some kind of cosmic shift occurred during my bike ride today, I'm fairly certain.
I left my home one version of susan, and returned home somewhat different.
I can't pinpoint the exact changes, but I know I am different. and I'm thinking perhaps this happened to everyone in the world today, not just me . . .
after that 66-mile ride yesterday kicked my butt, my intention today was to ride to little dell and back, my standard 23 mile, ninety minute route. that would be plenty. but if you know me, you know that there was a secret plan plotting away inside my brain that eventually took over: if I could ride 34 miles today, that would make 100 for the weekend, and wouldn't that be a nice, round number to add to my odometer? I'm rolling my own eyes, so I can imagine you are, too.
I rode 34 miles.
little dell is this magical spot for me, and today I did something completely atypical for me: I stopped, got off my bike, reclined on a couple big rocks, and soaked in the sun and the setting for a while. there are a few huge rocks by the gate that closes off the road to big mountain during the winter. they are pale gray and flaky, and today they formed a perfect resting spot. I sat there, alternating between closing my eyes and savoring the peace and the sun on my eyelids, and looking out over the east end of the reservoir, trying to memorize the sight. when human sounds were absent, I could feel the stillness and hear the lapping of the water against the eastern shore, pushed by the wind that rippled the surface.
I was feeling small and insignificant, as though the world didn't need me: a rather unpleasant feeling to sit with. the name "lonely planet" had earlier jumped into my brain: that was how I was feeling this morning. as if I were this solitary entity, functioning completely on my own, spinning away in a galaxy full of other lonely planets doing the same thing. I started up emigration canyon with this thought, and along with it came a desire to ride and ride and ride and never return home.
no psychoanalysis, please, I already know myself.
when I climbed down from my rocks and said goodbye to the wickedly branched, barren scrub oaks and the field grasses already battened down by the season's early snow, I was somber but settled into myself, accepting of the "I am where I am" condition I seemed to be in.
and then, halfway down emigration, I passed a lemonade stand.
okay, really it was a table, and the sign said "gatorade" and as I passed by I could see a big plate of cookies. and three cute blond girls sitting behind it, one of them calling out "gatorade!" in a hopeful voice.
I slowed, my mind played a quick game of yes-no-yes-no and about 50 yards down the road the "yes" had won and I turned around and rode back up to the table.
I've been carrying a 5 dollar bill in my pack for at least a month without having had to use it, so I excitedly dug it out. 50 cents for a cup of gatorade or a dollar to fill my whole water bottle, and 50 cents for a cookie. and the girls were writing down their sales in a notebook and donating all of the money to St. Jude Children's Research Hospital.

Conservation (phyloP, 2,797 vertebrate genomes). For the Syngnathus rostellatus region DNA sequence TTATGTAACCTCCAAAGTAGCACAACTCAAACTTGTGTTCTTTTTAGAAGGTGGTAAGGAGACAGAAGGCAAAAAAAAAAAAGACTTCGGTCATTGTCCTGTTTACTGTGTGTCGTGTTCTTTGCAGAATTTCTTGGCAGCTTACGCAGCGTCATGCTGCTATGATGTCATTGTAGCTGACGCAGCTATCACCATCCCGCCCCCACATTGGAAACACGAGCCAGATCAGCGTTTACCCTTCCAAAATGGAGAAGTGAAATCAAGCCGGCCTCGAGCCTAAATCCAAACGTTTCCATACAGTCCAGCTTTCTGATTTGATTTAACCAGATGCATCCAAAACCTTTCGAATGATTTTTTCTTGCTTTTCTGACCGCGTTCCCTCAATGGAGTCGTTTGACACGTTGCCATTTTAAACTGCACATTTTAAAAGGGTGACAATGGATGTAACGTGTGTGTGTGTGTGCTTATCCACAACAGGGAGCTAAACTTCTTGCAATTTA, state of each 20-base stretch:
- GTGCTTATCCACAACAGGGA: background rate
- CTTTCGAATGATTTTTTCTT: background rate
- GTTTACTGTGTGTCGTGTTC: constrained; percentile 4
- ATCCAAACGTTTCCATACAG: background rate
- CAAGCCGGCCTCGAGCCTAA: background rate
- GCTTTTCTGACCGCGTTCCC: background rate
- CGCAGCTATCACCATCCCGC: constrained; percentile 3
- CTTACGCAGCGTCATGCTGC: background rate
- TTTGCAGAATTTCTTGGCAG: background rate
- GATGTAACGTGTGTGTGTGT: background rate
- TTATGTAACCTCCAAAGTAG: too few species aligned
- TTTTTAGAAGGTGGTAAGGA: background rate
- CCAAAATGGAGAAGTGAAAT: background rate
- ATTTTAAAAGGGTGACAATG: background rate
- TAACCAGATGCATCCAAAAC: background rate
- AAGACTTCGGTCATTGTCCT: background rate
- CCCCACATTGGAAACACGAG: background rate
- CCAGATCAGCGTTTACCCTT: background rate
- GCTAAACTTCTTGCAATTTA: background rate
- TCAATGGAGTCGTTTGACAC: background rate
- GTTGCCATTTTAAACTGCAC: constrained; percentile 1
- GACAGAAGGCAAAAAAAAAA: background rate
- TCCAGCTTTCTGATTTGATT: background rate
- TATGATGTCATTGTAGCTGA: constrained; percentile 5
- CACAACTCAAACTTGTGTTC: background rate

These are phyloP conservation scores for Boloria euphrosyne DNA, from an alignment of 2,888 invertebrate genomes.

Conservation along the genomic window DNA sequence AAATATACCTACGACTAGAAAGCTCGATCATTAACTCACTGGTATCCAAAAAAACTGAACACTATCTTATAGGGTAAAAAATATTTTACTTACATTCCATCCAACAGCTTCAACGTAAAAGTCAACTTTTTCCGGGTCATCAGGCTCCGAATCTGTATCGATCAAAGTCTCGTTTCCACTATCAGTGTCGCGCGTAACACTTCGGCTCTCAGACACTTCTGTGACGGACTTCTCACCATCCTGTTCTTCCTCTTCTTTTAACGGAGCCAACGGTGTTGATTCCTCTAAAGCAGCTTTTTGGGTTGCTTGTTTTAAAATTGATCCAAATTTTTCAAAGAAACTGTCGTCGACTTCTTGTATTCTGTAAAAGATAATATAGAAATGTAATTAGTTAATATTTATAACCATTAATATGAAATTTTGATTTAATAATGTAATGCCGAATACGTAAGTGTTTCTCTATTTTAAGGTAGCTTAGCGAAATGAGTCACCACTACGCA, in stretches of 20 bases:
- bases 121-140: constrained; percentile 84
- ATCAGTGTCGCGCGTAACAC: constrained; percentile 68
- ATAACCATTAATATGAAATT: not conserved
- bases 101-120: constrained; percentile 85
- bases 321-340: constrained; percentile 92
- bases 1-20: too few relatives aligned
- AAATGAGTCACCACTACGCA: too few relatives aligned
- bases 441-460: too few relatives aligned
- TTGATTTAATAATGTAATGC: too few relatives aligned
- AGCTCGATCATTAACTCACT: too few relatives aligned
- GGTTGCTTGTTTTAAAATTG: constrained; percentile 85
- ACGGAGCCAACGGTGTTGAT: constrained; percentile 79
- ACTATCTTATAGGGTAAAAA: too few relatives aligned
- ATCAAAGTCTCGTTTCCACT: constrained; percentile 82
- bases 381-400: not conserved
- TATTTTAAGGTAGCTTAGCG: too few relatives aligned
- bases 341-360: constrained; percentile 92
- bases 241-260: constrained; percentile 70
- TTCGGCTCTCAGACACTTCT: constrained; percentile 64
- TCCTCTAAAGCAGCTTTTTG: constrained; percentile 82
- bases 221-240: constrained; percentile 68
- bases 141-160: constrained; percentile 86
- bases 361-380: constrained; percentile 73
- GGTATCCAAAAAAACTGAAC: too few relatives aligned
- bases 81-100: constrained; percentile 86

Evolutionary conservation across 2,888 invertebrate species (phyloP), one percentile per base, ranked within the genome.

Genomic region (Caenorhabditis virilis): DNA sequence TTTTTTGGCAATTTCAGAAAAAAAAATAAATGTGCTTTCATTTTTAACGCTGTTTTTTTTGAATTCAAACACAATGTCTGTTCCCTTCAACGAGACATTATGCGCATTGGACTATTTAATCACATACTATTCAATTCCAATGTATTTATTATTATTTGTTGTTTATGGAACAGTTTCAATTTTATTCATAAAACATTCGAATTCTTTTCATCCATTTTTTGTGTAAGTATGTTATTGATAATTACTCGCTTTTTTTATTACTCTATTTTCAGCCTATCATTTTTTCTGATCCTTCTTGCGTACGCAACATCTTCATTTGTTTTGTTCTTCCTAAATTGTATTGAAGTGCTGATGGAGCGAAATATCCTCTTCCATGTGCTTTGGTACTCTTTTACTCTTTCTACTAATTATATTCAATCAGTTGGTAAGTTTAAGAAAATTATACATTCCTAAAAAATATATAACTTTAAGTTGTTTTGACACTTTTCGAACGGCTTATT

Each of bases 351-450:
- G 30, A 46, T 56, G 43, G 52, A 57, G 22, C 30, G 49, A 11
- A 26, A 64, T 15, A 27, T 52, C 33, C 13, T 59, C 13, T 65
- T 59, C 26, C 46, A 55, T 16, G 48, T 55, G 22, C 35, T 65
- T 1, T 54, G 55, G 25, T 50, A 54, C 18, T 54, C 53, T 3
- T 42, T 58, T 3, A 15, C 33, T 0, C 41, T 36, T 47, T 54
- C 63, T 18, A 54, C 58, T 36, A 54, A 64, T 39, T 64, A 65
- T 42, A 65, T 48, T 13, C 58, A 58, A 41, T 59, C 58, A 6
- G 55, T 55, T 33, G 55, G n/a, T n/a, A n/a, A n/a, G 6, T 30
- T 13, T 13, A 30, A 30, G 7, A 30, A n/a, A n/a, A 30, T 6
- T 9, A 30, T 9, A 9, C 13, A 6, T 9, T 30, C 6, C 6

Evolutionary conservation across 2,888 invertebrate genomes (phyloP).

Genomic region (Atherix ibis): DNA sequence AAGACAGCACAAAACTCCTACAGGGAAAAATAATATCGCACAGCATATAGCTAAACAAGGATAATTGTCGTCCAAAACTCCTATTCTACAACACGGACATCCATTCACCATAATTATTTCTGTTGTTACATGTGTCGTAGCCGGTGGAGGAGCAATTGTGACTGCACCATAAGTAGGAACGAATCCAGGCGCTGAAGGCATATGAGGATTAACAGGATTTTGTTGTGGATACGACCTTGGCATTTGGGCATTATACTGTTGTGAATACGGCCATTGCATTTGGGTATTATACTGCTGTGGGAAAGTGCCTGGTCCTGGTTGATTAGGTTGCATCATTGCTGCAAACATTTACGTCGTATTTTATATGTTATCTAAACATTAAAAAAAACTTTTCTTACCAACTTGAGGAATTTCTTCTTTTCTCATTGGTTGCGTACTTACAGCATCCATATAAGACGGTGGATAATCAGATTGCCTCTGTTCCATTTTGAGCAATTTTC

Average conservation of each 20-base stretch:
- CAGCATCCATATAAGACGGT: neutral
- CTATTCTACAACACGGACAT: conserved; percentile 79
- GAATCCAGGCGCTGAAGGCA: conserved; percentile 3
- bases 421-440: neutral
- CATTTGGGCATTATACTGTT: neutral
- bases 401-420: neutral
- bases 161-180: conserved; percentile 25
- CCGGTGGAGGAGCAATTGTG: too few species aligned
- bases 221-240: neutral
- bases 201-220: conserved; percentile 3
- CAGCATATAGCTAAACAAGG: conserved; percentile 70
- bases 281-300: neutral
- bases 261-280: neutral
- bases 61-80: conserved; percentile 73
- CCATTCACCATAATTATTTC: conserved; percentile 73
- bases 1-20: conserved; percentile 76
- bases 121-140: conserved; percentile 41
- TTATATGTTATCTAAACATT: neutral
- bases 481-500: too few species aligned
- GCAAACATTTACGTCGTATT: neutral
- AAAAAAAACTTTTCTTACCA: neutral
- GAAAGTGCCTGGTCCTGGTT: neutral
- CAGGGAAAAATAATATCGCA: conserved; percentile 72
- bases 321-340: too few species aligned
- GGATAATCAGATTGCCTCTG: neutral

they had just set up less than 10 minutes before, and I was their first customer. had I not sat on those rocks for 10 minutes, I would have missed the opportunity to give these girls my five dollars. thank you, rocks, for calling me. thank you, lonely planet, for putting me in that contemplative mood. just plain old thank you universe.
I set off down the road again, tummy appreciating the half cookie I'd eaten. the wind had decided to push its way up the canyon, so I was working hard to keep a good downhill pace, but I had fortification now, and sipped from my gatorade-filled bottle. I had just about made it to Ruth's when something started to not feel quite right. something on my bike, something in the back, okay, truly, this couldn't be happening . . . I pulled over to the edge of the bike lane, right across from Ruth's, and stopped. turned around, and saw my back tire completely deflated, it's saggy walls resting on the asphalt.
remember last week when I typed really lightly about not having had a flat tire in months?
it was my time.
I dug out my spare tube, and my cartridges, and then my . . . where were my tire levers? I dug deeper, felt all around, no tire levers. geez.
the first cyclist who slowed to ask me if I needed help said "sure" when I asked if she had tire levers. she dug in her pack, pulled out a tube, pulled out a cartridge, dug deeper, felt all around, and guess what? no tire levers. geez.
cyclist number two said "sure" when I asked if he had tire levers, and luckily he knew his pack better than either of us females did (and how embarrassing is that to admit? answer: extremely).
cyclist one left, and cyclist two helped me change the tube in my tire. we chatted about how great it was to be out riding this time of year, how crappy tire levers are, and how many rocks there seem to be in the bike lanes right now. he left, and eventually I figured out how the wheel goes back on the bike (I always struggle with how it fits in with the chain and the derailleur and it never looks quite right until I get it on and then it's so obvious I feel like an idiot).
and I returned home different from when I started out. I still can't put words to it, but something happened between the rocks and the sun, the gatorade and cookie girls, and the flat tire experience. either the whole world shifted just the tiniest bit, or I did.